Timothy Treadwell as Himself
Jewel Palovak as Herself
Werner Herzog as Himself
Thankfully, hundreds of hours of his footage survived, and we have the opportunity to learn more about this Captain Kangaroo of the nature set and his work through his films. Treadwell fashioned himself as an adventurer, but his goal was to try to attain the stature of a nature celebrity like “The Crocodile Hunter.” With Grizzly Man, he kind of does. As it opens, Treadwell introduces himself in the first of many on-camera soliloquies that immediately makes you wonder if this guy is for real. Treadwell’s most obvious fault is that he decided to film all of his personal thoughts side-by-side with his nature footage, and a lot of the former makes him come across as unbalanced. Though he often shows off his arrogance, Treadwell also had a sensitive side, and at times, you can tell that he really loves these animals, at times maybe too much. (Put it this way I wouldn’t leave any pets with him over the weekend.)
Although at first, Grizzly Man might seem like a nature film, it’s really more of a character study of Treadwell and his way of thinking. Sadly, this man, who believed so much in the animals who he befriended, comes across as a bit of a laughing stock. Much of the blame can be pinned on the documentary’s director Werner Herzog, who got his hands on Treadwell’s footage and immediately tried to turn it into the most important discovery since Capone’s vault. Like Michael Moore, Herzog tends to permeate every frame of his own work, adding his own commentary and analysis to all of Treadwell’s footage. Maybe if Herzog weren’t such an opinionated filmmaker in his own right, you might be able to appreciate Treadwell’s childlike innocence, but the way that it’s colored by Herzog, Treadwell comes across like an escaped mental patient. More than that, Herzog often tries to make something from nothing, as every branch moving in the wind is somehow significant.
Herzog’s manipulations are the most apparent during some of the interviews in scenes which seem almost as if they were staged. At one point, the coroner who did Treadwell’s autopsy gives his good friend Jewel Palovak, one of the film’s many executive producers, the watch found in Treadwell’s remains. It’s a scene that seems so contrived that it takes the film further away from seeming like a documentary and makes you wonder if this whole thing is an elaborate hoax ala Zak Penn’s “Incident at Loch Ness,” which also starred Herzog. Herzog’s interviews aren’t much better as his subjects come across like they’re reading lines off a prompter as they stare at the camera like a deer caught in the headlights.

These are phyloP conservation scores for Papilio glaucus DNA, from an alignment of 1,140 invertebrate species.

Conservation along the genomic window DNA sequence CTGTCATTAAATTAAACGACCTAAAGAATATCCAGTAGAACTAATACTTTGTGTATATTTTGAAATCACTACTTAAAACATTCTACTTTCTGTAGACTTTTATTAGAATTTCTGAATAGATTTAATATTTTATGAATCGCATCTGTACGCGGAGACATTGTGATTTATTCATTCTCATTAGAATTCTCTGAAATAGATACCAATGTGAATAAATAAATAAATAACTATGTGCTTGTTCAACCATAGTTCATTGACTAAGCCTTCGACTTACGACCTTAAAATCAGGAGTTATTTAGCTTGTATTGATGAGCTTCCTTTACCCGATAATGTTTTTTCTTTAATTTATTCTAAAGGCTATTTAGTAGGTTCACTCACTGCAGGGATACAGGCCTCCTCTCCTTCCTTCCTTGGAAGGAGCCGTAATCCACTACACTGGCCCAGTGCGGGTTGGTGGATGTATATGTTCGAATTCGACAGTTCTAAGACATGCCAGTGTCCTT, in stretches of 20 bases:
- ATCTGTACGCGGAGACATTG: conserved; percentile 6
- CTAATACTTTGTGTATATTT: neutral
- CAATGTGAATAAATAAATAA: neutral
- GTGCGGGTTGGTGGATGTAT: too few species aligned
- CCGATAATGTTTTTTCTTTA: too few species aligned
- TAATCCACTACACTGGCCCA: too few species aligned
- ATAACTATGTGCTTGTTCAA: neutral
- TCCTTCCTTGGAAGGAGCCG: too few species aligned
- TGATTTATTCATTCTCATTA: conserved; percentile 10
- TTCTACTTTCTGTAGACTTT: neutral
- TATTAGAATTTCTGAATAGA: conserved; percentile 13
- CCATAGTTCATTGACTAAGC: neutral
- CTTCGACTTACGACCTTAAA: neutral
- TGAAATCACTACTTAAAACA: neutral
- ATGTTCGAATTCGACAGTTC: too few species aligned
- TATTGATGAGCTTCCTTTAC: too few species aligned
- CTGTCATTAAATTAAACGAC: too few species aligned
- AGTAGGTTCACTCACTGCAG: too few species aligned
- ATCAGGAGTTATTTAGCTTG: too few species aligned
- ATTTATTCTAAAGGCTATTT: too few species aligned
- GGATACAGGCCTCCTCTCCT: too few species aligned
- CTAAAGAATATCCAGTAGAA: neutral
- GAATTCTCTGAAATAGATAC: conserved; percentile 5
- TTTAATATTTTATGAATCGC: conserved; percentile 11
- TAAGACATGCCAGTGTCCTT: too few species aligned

The film isn’t edited particularly well either, jumping back and forth from the details surrounding Treadwell’s death to more tranquil moments from his film footage. There’s no real flow to the storytelling, which is quite surprising, considering the epic nature of Herzog’s own dramas.
As pretentious as the film becomes under Herzog’s direction, there are still a few moments that come across as quite powerful, such as the summer drought which sees the animals killing and eating each other, causing Treadwell great distress. The huge thunderstorms that follow, which almost tear up Treadwell’s campground, causes equal amounts of elation, but the more time Treadwell spends in the wild, the nuttier and more paranoid he becomes.
The bigger mystery is that of Treadwell’s girlfriend Amie Huguenard who only appears on film twice. Treadwell works so hard to maintain the illusion that he’s a loner that we never know much about her personality or why she decided to stick by her man even until his death. As hard as he tries, that’s one thing that Herzog can’t decipher either.
Knowing the film’s premise, some may go in half expecting and half fearing that they’ll be subjected to footage of Treadwell’s grisly (no pun intended) death–some may even get a thrill from the idea–but in a bit of irony, the one time Treadwell didn’t take the lens cap off his camera was when he was being attacked and killed by the bear. Because of this, there’s audio of his death, which Herzog chooses not to play. Instead, we get a reenactment of what was on the tape’s audio by the coroner, and then footage of Herzog listening to the tape as Jewel watches on pensively. In some ways, it’s a bit of a copout, because Herzog refuses to share the most important piece of information in Treadwell’s story. It makes you wonder whether Bowling for Columbine might have been half as powerful if Michael Moore described the famous school shootings or the 9/11 attacks, rather than showing them.
Kudos must go to Herzog for making this film happen and bringing Richard Thompson on board, because the film’s pleasant and unobtrusive score is quite perfect. Although Thompson’s closing song is a touching tribute to Treadwell, it does little to silence the omnipresent drone of Herzog’s voice.
The Bottom Line:
Grizzly Man opens in New York and Los Angeles on Friday.